Let's take a quick look at the SEC season that was, and some quick thoughts on LSU.
What a Season It Was
The SEC regular season concluded yesterday evening, with Alabama making a furious comeback to overcome Gus Malzahn's high-powered Auburn squad. It's been a bit of a strange year in the SEC. The SEC East performed like a proverbial waste dump, engaging in a game of "who can suck the least" to crown eventual champion Missouri. The West spent moments of looking like world beaters, only to trade blows enough that four teams remained in play for the division title deep into the season. Texas A&M beat Auburn who beat Ole Miss who beat Alabama who beat Mississippi State who beat Arkansas who beat LSU who beat Texas A&M. Strange loss/victory computations of each of those teams trickled through as well. Auburn took LSU to the woodshed, but inexplicably lost to a bad Texas A&M at home. Alabama lost to Ole Miss, who eventually dropped three straight conference games. Ole Miss beat both Alabama and Mississippi State, but will finish fourth in the division. Meanwhile neither Auburn nor LSU could beat either of them, but both will finish ahead of Ole Miss.
This ranks up there with the weirdest SEC seasons in a long while. I get the feeling you could replay many of these games and get an entirely different subset of results.
There's really no argument for a dominant SEC team this season, as there has been the previous decade or so. Even Alabama spent large swaths of the season looking exceedingly mortal, including limping to victory at LSU, allowing 44 points to Auburn, and getting upset by what proved to be a pretty average Ole Miss. There's an outside shot they could get upset next weekend and the SEC could be completely blanked out of the inaugural college football playoff, and that's an odd feeling.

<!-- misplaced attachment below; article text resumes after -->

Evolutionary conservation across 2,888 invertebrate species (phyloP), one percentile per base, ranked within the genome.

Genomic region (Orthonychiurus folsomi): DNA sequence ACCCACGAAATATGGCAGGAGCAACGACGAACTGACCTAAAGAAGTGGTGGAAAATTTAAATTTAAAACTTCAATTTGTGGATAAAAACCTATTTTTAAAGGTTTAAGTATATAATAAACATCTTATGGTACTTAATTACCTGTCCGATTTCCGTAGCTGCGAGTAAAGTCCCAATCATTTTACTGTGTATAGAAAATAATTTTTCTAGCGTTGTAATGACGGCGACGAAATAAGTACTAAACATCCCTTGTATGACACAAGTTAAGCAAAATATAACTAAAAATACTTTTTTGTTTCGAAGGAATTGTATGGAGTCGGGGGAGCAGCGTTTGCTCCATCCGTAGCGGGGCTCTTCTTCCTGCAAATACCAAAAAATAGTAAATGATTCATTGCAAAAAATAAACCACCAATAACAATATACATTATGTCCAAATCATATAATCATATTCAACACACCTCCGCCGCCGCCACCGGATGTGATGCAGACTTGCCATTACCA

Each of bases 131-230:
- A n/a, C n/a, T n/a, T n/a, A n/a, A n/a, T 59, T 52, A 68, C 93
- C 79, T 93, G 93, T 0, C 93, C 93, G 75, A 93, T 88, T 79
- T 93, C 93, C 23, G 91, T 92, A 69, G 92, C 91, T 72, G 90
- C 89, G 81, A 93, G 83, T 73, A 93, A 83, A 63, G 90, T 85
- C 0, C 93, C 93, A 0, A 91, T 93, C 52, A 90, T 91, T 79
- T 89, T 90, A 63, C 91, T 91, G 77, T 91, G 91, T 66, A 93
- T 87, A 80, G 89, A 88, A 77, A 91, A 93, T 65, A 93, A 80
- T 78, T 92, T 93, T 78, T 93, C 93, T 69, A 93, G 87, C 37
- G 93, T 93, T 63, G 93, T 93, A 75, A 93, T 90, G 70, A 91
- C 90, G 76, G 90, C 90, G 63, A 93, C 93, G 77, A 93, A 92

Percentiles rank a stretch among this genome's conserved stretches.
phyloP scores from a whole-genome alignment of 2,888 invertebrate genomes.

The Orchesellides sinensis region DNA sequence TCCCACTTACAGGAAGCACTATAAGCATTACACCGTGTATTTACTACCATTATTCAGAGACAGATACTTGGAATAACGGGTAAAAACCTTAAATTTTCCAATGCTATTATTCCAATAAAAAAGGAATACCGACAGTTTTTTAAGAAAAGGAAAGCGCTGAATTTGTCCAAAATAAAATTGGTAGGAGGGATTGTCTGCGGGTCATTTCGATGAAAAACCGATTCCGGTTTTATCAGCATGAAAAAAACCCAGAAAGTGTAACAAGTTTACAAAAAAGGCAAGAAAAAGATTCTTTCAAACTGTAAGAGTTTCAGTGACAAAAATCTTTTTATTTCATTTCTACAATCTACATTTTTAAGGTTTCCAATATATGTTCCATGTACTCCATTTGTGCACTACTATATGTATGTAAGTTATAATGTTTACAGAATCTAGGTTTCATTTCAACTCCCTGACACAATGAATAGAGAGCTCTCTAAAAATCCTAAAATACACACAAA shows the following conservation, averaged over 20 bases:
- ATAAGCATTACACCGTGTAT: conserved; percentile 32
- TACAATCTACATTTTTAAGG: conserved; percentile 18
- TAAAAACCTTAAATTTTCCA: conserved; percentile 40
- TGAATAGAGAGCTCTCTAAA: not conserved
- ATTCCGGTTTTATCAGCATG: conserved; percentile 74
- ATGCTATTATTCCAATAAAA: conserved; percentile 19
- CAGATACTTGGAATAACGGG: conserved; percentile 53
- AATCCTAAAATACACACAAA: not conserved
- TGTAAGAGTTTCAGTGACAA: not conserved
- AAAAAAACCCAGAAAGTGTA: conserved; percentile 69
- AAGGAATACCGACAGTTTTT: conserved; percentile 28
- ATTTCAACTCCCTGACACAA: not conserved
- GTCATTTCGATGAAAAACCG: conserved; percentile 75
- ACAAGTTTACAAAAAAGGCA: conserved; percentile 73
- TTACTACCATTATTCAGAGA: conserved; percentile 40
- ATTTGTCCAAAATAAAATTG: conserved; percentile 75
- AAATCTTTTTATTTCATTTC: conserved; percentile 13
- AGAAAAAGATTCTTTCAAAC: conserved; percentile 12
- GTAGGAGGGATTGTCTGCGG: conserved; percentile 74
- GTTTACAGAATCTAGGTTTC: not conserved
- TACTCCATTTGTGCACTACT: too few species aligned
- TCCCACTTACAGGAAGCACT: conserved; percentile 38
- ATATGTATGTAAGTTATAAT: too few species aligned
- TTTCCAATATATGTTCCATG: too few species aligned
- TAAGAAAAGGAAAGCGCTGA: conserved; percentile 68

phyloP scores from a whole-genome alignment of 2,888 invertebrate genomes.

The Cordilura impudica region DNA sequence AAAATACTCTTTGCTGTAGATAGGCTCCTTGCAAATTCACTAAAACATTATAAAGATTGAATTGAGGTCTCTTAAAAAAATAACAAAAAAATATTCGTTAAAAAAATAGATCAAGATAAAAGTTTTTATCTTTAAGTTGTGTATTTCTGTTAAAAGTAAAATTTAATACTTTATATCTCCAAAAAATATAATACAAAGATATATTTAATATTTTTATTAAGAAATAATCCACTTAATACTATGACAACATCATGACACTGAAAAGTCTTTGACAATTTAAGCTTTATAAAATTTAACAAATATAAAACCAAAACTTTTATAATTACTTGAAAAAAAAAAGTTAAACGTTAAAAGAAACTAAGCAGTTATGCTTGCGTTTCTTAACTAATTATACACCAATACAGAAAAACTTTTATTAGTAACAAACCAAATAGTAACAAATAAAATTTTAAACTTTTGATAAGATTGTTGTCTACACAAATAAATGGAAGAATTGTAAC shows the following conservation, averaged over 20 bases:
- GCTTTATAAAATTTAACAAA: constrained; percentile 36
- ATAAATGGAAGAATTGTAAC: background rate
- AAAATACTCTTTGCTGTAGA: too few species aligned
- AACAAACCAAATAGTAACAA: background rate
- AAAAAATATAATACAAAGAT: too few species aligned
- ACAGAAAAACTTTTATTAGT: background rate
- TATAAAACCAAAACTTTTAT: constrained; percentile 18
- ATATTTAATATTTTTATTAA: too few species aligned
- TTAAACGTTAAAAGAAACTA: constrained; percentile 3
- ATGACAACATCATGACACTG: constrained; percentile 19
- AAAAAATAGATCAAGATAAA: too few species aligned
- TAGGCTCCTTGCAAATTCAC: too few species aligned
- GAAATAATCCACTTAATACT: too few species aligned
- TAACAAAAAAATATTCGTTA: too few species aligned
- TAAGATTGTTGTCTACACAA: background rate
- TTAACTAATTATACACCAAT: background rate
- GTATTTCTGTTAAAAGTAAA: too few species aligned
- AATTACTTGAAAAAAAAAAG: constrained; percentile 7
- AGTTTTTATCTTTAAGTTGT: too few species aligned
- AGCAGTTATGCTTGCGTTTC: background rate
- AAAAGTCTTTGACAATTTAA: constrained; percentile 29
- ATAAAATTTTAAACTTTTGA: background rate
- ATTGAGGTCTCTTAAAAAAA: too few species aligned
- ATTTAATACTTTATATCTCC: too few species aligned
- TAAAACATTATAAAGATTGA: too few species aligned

Really, though, this is true of most of college football. The nation's lone undefeated squad struggled to put away nearly every opponent they faced this season. Credit to them for pulling it out, I guess, but excuse me if I'm not impressed. Beating a bad Florida with an exiting head coach... at home... by five points, doesn't bowl me over. ACC marks will trump how both their division winners beat the SEC this weekend and the rest of college football will collectively sigh. The Noles are a talented bunch, but I'd be highly surprised if they weren't completely smothered by Alabama or Oregon... if they even get that far. They've shown a weakness to getting run smooth over, and their ACC title game opponent specializes in doing exactly that, averaging 338 rushing yards a game.
Oregon looks the part of the best team in the country, but they also dropped a game, at home, albeit to a very quality Arizona team... who they will match up with again next weekend. If Arizona springs another upset, then what? Oregon's also looked far more mortal when they match up with teams that can smother their athleticism, like 2010 Auburn and 2011 LSU. I think the "is the Oregon for real" question is a fair one.